I have gods staying over

At first glance, ‘primitive art’ seems a justifiable term for something produced by cultures that perpetuate without having bothered to invent the wheel. Who’s rut is dictated by animism and lore; who live solely from what nature provides. It sounds primitive.

Any decent art history book, however, should reveal that naturalistic/realistic art was already present in these cultures way before the ‘civilized’ Western world took notion of the Greeks.

African abstract art stems from repetitiveness, exactly like modern artists would centuries later depart from classic conventions and (re-)invent modernist art forms. It’s a case of Cubism avant la lettre, really. Had Cézanne, Braque, Picasso been Africans, the Western world would still be stuck in the Renaissance...

By doing the portraits of these African gods and spirits, learning their rich and magical history, I’ve come to appreciate their unique beauty. Many look real freaky, scary, seriously ill, or at least strange, but remember that a stranger is only a friend you haven’t yet met.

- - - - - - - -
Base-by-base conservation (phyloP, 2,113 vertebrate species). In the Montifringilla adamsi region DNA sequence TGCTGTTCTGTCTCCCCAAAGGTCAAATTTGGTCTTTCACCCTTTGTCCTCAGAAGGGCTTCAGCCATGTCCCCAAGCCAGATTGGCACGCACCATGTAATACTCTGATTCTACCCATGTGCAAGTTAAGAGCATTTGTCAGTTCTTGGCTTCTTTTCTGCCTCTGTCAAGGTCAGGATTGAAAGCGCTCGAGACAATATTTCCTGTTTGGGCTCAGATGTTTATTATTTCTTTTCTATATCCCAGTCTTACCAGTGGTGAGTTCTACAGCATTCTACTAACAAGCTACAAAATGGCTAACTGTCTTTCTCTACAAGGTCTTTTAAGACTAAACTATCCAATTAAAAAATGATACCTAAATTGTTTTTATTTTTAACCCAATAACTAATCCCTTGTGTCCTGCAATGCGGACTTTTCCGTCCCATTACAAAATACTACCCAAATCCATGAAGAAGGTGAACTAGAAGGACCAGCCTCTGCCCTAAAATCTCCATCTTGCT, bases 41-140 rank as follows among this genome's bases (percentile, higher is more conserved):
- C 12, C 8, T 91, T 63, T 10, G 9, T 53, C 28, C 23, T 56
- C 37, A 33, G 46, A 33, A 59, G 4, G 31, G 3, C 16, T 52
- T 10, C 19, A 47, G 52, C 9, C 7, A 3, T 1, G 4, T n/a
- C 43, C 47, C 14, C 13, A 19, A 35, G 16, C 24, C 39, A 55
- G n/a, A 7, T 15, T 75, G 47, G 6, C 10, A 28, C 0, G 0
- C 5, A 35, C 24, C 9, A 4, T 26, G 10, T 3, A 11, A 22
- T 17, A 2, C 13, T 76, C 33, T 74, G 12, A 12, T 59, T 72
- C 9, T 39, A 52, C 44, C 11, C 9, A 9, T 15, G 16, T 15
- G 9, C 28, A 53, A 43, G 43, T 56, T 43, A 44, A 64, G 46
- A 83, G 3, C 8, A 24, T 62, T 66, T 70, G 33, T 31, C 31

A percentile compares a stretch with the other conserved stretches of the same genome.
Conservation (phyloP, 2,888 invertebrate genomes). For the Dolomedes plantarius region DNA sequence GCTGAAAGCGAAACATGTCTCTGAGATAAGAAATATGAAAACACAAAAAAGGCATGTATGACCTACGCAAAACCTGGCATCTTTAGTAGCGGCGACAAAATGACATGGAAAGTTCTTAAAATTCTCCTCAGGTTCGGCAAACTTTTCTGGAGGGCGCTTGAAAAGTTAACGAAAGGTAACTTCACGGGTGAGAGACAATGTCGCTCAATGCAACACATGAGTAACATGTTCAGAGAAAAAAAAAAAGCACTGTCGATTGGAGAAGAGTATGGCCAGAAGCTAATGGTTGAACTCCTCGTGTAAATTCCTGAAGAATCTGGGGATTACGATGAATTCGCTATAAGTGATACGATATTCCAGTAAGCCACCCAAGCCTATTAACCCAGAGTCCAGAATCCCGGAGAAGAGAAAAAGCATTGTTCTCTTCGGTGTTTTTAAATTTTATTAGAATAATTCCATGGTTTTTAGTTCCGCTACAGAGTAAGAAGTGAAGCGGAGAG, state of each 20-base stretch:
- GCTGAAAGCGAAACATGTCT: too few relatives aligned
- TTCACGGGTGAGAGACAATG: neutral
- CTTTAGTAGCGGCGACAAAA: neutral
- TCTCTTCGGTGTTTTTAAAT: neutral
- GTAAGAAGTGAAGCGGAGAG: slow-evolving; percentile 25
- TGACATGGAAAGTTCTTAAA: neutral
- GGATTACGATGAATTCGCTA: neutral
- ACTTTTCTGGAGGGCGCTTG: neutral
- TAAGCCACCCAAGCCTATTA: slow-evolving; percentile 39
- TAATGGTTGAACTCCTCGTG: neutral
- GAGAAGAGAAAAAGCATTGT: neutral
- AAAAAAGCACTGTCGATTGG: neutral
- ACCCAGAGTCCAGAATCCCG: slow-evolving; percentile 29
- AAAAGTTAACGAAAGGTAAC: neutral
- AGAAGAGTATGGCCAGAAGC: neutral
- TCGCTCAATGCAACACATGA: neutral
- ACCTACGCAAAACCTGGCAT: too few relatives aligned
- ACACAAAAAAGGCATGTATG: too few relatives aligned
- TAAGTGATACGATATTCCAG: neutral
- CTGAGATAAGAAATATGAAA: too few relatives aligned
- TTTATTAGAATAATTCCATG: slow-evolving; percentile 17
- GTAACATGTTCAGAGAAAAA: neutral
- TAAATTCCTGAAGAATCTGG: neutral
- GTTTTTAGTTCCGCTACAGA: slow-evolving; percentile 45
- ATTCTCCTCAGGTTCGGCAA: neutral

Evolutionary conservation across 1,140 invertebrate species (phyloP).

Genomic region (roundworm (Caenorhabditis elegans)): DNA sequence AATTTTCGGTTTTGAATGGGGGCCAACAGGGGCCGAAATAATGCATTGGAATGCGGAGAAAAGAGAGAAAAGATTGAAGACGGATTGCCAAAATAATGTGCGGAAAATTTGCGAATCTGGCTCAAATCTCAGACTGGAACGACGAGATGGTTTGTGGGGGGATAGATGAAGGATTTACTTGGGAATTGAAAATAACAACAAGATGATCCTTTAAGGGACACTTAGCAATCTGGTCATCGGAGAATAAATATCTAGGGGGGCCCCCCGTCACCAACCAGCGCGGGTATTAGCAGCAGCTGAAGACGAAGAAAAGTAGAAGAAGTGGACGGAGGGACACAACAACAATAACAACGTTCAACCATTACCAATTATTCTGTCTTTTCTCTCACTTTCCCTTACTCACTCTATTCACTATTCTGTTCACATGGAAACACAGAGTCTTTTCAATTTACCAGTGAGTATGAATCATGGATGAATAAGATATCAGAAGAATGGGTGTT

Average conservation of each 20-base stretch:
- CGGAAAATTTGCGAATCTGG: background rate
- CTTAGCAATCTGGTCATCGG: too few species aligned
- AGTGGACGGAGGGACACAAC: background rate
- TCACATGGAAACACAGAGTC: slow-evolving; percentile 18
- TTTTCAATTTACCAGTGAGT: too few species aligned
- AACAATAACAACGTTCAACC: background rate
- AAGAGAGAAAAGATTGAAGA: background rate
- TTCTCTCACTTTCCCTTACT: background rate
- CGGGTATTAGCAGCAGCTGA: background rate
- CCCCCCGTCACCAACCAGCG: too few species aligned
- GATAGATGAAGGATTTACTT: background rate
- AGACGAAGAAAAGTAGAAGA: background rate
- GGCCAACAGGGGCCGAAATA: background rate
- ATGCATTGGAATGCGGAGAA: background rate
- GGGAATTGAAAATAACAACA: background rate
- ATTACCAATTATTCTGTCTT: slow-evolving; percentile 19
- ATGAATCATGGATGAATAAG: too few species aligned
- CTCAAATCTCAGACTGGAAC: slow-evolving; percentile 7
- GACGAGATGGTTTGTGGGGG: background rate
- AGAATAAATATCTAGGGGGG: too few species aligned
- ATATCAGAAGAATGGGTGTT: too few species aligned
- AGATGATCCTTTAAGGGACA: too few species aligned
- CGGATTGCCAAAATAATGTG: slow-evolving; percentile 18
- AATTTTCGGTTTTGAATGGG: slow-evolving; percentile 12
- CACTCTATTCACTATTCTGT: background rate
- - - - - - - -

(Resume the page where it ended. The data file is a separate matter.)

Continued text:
Some are staying over at my place now. Beats a napping buddha.

Merx, Amsterdam 2007


Boasting well over 200 ethnographic objects in full color prints, this book is merely an introduction to one of the greatest tribal art collections in the world.

Assigned to catalogue the overwhelming accumulation of authentic ritual masks, sculptures, weaponry, musical instruments, textiles, utensils, ancient beads, pottery, wooden containers, locks and so on, Merx has photographed over 3,000 artifacts. A generous number was selected for this volume: a first revealing peek into a truly unique collection, containing several rare and important pieces hardly if ever found in other catalogia or even museums.

Although various gems from the Aussen collection have already featured in expositions over the past decades, this is the first time the public will be able to fathom the actual proportions of the treasure rooms they came from.

All pictures in this book were made under close eye of Aussen to ensure they would bring out the tribal features uniquely possessed by each subject distinct as possible.

Aussen Tribal Art Collection offers a spectacular journey for anyone with an interest in ethnography.”

Included tribes:

Asante, Baga, Bambara/Bamana, Ciwara, Bozo,Marca, Baoule, Benin, Chokwe, Dan, Dogon, Fon, Holo, Ituri, Kasai, Kuba, Kwese, Lega, Luba, Makonde, Marca, Mende, Pende, Senoufo, Songye, Suku, Yaka, Yombe, Yoruba, Zaramo...